In early October, the Chilean government raised the price of the metro, triggering the largest protests in Chile's history. Latino USA speaks with Chilean investigative journalist Paulette Desormeaux, who's been covering the protests and speaking with Chileans about why they're in the streets and what they want to see change in Chile. We talk about the roots of inequality in Chile, the legacy of the Pinochet dictatorship, and why a rock song from the eighties has become an anthem for protesters.
Writer Y.B., who we are identifying by her initials for the safety of her family, immigrated from Morelos, Mexico to New York City with her family over two decades ago. Since then, they've been living in Queens as undocumented immigrants. While Y.B. eventually was able to become a DACA-recipient, her mother and uncle are still undocumented. She has since moved out, gone to college and become a writer. But as she's drifted away and created her own independent life, Y.B. has started to become increasingly worried about how little her family has changed. In this intimate story, Y.B. decides to confront her relatives with tough questions about their lack of progress, and how they try to stay afloat in this country.
The third and final episode of our Prop 187 miniseries in collaboration with the Los Angeles Times. Just one day after the 1994 election, federal and state lawsuits are filed claiming 187 is unconstitutional. And though 187 finally dies for good in 1999, Latinos in California never forget it. Prop 187 inspired more Latinos than ever before to register to vote and to run for office in California. Host Gustavo Arellano ends with one question: given President Donald Trump's anti-immigrant rhetoric, are we poised to experience another 187 at a national scale?
Part two of our Prop 187 miniseries, a collaboration with the Los Angeles Times. In June 1994, 187 gets enough signatures to qualify for the California ballot. Proponents get support for the ballot measure through a new tagline: Save Our State. Latinos see 187 as an existential threat, so they organize school walkouts and a march in Downtown Los Angeles. But undecided voters see the Mexican flags waved at the march as an invasion come to life. In November 1994, 187 passes and Governor Pete Wilson is reelected.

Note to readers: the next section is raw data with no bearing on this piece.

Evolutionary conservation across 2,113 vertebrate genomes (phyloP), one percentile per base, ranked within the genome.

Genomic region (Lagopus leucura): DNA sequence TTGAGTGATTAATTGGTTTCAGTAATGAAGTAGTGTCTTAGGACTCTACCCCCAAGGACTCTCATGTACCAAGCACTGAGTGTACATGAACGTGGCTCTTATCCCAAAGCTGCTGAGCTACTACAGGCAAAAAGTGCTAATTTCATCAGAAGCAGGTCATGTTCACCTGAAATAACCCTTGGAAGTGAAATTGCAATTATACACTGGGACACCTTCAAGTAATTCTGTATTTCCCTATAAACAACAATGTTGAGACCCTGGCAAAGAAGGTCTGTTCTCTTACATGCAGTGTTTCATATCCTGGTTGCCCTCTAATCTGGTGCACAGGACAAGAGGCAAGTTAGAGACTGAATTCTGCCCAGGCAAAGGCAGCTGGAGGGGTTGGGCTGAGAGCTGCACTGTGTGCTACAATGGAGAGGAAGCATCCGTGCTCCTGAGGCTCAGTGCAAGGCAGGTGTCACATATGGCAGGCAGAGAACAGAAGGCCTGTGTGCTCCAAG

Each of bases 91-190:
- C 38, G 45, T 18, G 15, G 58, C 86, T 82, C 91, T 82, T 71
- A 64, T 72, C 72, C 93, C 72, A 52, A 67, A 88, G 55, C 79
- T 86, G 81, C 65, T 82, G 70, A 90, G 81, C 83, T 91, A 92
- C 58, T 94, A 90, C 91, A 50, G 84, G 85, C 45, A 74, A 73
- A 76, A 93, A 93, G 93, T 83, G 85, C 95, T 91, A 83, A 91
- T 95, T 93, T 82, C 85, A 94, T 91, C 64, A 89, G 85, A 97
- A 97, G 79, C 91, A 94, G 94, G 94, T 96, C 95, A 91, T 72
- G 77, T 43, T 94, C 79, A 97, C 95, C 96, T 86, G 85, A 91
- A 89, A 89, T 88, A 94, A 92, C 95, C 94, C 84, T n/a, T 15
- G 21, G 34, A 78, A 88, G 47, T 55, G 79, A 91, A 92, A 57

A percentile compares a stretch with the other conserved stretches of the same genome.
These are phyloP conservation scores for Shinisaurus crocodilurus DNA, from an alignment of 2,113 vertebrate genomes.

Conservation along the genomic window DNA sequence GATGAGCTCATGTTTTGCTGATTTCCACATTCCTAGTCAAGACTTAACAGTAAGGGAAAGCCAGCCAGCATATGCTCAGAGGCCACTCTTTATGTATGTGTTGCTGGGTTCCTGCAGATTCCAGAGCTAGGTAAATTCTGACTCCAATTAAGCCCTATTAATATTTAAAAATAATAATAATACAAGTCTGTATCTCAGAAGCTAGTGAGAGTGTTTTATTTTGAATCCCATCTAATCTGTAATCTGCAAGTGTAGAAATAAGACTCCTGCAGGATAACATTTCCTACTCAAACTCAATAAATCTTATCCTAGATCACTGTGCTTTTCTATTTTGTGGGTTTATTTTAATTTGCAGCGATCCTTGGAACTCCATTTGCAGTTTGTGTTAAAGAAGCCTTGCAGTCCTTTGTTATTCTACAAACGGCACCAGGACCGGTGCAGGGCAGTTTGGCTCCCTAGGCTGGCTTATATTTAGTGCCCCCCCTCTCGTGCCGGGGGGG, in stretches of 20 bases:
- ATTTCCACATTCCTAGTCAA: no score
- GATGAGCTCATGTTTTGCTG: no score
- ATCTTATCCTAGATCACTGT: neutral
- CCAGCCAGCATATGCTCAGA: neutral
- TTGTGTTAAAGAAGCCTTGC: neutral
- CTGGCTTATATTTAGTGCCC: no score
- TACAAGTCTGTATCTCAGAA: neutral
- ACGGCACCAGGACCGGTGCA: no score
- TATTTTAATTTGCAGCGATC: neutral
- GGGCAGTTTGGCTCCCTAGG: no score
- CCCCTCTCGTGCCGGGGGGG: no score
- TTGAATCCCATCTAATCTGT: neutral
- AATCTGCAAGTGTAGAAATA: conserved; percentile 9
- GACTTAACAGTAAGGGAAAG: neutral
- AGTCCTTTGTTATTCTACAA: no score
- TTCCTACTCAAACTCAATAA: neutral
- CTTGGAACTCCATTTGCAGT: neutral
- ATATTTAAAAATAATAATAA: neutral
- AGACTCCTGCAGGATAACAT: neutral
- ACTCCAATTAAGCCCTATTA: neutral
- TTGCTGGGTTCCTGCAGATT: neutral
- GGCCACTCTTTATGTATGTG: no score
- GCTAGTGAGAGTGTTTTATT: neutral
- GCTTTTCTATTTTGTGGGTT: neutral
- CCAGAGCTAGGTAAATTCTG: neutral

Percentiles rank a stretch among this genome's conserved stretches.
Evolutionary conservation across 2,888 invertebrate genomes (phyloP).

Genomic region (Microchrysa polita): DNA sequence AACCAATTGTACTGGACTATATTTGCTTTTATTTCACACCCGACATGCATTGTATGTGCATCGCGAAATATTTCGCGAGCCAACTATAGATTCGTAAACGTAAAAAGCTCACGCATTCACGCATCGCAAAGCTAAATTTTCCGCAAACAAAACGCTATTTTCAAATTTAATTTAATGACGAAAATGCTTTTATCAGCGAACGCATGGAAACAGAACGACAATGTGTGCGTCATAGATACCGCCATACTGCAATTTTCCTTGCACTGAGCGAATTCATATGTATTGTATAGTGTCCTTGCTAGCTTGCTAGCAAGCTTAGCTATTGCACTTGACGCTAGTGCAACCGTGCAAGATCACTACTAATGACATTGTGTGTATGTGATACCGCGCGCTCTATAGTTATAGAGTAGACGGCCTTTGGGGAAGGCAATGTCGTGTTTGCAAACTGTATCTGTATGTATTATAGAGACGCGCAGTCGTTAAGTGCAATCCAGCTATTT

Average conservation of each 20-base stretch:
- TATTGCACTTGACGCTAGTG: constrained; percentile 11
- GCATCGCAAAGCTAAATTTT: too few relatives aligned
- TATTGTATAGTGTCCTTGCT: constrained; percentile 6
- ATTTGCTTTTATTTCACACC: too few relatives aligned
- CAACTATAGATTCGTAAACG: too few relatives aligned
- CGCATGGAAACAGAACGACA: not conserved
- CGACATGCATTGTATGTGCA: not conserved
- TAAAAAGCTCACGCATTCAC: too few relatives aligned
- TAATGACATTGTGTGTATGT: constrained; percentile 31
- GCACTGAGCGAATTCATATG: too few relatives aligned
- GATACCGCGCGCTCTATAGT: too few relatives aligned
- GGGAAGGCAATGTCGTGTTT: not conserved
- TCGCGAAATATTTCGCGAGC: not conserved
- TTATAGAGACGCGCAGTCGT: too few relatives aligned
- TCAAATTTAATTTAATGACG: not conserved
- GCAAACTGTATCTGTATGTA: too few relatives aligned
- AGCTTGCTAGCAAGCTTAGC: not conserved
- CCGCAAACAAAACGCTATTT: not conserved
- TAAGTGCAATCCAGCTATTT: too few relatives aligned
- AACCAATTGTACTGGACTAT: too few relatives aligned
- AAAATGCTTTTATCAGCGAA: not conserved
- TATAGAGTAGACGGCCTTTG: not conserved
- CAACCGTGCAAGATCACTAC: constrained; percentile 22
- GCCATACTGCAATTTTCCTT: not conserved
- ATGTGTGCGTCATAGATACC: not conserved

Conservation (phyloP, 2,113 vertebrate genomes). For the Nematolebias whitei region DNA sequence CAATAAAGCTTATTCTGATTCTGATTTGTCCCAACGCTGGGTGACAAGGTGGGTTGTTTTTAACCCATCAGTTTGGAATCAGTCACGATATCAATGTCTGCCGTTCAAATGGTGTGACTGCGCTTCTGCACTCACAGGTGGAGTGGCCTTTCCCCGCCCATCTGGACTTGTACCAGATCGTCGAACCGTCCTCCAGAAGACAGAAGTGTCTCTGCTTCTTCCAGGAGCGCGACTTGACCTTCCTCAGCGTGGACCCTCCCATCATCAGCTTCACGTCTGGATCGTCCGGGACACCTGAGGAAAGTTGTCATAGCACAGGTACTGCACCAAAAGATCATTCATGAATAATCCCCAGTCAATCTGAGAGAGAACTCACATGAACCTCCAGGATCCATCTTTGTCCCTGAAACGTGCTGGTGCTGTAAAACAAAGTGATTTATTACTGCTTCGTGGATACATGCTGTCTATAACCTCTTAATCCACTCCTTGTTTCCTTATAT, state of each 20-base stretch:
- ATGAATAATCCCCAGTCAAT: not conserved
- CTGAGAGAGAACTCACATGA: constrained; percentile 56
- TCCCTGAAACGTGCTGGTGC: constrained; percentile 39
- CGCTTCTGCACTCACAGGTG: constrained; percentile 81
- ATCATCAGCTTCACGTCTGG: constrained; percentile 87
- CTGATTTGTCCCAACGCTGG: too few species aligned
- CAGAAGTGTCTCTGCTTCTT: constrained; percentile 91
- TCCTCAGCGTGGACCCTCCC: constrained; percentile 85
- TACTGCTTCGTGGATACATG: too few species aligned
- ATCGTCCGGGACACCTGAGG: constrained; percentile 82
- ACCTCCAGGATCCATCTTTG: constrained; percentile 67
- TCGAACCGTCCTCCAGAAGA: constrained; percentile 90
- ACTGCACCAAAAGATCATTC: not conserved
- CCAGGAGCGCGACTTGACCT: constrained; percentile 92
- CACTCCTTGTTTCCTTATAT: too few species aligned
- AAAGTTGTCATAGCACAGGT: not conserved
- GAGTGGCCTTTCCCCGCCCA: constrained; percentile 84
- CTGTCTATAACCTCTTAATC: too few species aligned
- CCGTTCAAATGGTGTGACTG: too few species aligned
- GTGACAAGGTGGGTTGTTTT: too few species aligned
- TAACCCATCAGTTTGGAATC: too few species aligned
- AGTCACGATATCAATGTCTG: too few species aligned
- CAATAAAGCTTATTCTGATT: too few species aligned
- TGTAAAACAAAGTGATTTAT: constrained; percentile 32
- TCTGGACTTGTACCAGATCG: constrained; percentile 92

Our three-part miniseries about Proposition 187 in collaboration with the Los Angeles Times begins. Host Gustavo Arellano learns how Prop 187 was born 25 years ago, and talks to the pair of Orange County political consultants who helped write it. We learn what California looked like in 1993 and how the then-governor of California, Pete Wilson, attached himself to Prop 187. Issues around immigration are beginning to set the tone for a huge political debate in California.
When Mireya Ramos found herself subject to scrutiny and machismo as the only woman mariachi singer in the male-dominated mariachi circles, she decided to do something about it. So she founded Flor De Toloache in 2008, the first all-female mariachi in New York City. The Latin Grammy winning group's new album, 'Indestructible' features beautiful harmonies and creative fusions that go beyond traditional mariachi. Today, we hear from core members of the group who describe how they came to be and how the sisterhood they have formed, made them.